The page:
Choose Mindfulness 

By Erika Murray 
American School of Puerto Vallarta 

As new teachers to ASPV, Laurie (Student Support Specialist - ES) and I (whole school Social  Emotional Counselor), collaborated about what we are passionate about, besides working with  kids. We discovered that we both find deep-rooted grounding in nature, mindfulness, and breath  work. At ASPV, our ES students are not new to the idea of mindfulness, they have calming  corners in the lower school classrooms, and movement breaks during class. What Laurie and I  set out to create, is the consistent use of mindfulness and breath work in our lessons, groups,  and individual meetings. In the upper school, I have noticed that the students are familiar with  the term but don’t really know what it means.  

Laurie and I piggyback our lessons off of one another so the students have built in mindfulness  and breath work two times a week (each lesson is 45 minutes in length). Laurie uses the Zones  of Regulation curriculum while incorporating guided meditations, body scans, sit spots and the  like. In my SEL curriculum, each lesson starts and ends with mindfulness, breath work, chair  yoga, thought bubbles or the like. In one of my lessons, in which I was teaching mindful  drawing, the last part of the activity was to write what you are happiest for in this exact moment  in time. One of my students, who has consistently shown emotional dysregulation, wrote “I am  happy that I am calm”. Other examples since starting the mindful activity in January, is that in  groups that I run for emotional regulation, attention, and social skills, my students will commonly  respond to “how did you handle a difficult/stressful situation?” with comments such as, “I walked  away”, “I closed my eyes”, “I should have taken some breaths”. The students are able to  articulate tools that could or did work, and they are more willing to take the needed break.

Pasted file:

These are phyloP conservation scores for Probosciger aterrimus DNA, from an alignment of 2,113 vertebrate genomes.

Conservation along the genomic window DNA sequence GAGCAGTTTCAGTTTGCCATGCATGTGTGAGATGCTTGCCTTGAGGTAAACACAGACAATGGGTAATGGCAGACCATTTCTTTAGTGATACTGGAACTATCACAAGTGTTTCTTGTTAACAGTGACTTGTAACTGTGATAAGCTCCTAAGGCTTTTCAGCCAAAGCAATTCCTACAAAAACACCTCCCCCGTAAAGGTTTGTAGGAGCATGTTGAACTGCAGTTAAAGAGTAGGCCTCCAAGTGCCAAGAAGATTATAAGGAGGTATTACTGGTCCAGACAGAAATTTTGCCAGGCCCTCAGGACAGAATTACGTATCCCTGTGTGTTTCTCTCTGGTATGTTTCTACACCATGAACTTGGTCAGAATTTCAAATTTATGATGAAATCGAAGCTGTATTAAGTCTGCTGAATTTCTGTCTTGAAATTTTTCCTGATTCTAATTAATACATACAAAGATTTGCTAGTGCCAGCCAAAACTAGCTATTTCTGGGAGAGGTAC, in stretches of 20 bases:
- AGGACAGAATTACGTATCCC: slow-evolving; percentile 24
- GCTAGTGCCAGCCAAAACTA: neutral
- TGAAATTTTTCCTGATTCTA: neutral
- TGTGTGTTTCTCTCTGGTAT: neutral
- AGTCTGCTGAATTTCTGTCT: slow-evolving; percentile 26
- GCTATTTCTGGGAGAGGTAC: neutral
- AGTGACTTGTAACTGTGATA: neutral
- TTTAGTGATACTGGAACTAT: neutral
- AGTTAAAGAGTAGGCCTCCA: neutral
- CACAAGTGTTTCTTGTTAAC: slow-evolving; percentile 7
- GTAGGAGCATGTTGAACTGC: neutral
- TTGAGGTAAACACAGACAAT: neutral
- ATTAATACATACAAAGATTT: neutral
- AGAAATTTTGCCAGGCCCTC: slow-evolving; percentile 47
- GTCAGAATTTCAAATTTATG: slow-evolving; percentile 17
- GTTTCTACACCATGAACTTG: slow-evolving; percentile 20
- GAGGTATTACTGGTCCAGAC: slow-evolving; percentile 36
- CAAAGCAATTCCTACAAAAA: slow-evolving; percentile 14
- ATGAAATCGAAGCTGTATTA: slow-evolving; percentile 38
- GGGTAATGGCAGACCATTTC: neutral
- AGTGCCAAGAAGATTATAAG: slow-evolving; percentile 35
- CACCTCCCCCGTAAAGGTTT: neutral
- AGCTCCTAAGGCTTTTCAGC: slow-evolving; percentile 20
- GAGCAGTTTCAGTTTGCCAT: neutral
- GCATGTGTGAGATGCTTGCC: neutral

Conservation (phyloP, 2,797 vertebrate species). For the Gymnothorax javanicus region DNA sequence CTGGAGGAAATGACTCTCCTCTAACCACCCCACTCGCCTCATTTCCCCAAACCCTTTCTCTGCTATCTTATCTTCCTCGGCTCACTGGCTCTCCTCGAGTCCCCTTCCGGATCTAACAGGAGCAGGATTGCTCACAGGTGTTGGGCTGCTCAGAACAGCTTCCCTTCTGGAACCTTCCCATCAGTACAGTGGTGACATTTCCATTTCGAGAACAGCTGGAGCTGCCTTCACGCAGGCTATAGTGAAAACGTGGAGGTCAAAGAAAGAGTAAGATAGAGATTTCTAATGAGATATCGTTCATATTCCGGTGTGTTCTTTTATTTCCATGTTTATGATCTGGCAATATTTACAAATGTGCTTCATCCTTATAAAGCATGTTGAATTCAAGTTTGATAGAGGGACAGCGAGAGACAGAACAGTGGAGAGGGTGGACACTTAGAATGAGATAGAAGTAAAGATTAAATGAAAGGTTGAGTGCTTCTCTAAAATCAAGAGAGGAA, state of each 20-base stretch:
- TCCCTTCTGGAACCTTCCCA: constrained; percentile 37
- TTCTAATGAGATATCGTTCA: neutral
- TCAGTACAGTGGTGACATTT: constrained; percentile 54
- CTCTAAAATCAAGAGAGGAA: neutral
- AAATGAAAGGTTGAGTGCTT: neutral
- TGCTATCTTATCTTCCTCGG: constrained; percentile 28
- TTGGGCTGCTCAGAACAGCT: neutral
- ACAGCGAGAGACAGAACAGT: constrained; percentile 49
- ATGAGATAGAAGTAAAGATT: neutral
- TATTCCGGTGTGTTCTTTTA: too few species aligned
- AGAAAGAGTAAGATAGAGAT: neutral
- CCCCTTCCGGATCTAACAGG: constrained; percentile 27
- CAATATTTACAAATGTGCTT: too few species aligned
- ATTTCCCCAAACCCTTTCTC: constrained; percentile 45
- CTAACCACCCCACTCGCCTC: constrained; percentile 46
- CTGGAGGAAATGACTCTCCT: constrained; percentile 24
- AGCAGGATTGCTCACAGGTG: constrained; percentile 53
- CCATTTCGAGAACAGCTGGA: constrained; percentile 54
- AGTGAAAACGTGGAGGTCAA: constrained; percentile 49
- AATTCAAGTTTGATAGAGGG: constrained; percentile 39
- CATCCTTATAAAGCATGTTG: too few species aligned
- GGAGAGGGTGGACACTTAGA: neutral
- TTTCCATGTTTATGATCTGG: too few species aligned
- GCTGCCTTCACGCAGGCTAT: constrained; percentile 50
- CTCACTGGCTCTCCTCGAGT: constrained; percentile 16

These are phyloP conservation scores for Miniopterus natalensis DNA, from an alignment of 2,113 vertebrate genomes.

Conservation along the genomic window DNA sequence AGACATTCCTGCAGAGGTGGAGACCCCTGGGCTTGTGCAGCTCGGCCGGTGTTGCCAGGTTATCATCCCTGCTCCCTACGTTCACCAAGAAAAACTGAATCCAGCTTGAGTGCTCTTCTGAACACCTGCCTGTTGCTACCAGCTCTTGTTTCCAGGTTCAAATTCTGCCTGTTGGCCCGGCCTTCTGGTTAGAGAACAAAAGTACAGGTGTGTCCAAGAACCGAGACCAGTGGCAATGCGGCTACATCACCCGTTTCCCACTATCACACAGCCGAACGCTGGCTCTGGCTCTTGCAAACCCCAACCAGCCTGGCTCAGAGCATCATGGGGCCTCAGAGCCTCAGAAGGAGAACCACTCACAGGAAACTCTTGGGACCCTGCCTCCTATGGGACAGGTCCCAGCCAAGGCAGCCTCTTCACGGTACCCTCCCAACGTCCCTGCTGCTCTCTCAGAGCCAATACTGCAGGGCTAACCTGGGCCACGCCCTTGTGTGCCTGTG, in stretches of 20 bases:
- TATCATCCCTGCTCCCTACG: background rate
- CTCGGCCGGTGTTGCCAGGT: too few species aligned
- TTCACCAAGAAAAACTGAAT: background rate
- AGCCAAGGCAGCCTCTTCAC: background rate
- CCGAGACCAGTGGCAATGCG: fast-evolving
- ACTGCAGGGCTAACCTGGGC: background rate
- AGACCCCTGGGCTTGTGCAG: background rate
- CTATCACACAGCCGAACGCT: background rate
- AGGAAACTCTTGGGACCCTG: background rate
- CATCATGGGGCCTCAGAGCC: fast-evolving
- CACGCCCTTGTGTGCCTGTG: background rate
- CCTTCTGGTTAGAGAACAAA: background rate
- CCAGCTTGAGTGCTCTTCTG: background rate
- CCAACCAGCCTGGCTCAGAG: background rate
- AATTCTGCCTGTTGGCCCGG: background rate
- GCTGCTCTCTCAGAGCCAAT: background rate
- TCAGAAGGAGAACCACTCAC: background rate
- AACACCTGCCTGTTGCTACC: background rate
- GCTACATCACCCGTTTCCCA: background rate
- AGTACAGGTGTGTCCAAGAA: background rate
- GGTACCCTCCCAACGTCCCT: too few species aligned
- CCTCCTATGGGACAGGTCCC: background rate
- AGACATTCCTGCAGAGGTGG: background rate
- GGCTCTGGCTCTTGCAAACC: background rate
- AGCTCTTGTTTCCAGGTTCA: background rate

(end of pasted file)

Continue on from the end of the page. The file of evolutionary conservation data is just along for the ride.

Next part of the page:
In the elementary school we also have a Social Emotional Learning (SEL) committee. This  school year we created a Zen Den. Our committee created a google survey for our students  with regards to what it might be used for, what things the students would like to see in it, and  what they might need to calm down and become more balanced to return to the classroom  environment. The Zen Den is for students to use when the calming locations in the classroom  are not sufficient for the emotions they are trying to handle. It is not meant to be used as a  punishment or for teachers to send them. The students are being taught that this is a choice  they can make, when emotions get too big, that sometimes a break in a separate environment is  what is needed to recalibrate, along with a check in from me (counselor) or another adult. Since  we introduced the Zen Den at the start of March, and because it is evolving, the current data  that we have is still subjective. Just this last week we started keeping track of the number of  students (5 students in 4 days) using the space. Prior to this date we did have a consistent  number of students effectively requesting to use the Zen Den, while some are using it by the  suggestion of a classroom teacher. Typically, the students quietly use the space, until their  bodies and emotions have settled into a rational state. They do this by using fidgets, mandala  coloring, sitting on the bean bag chairs, listening to music, or following a poster book with  explanations of breath work that they have previously been introduced to. In speaking with the  students that have used the space, I am finding that they are feeling more empowered to be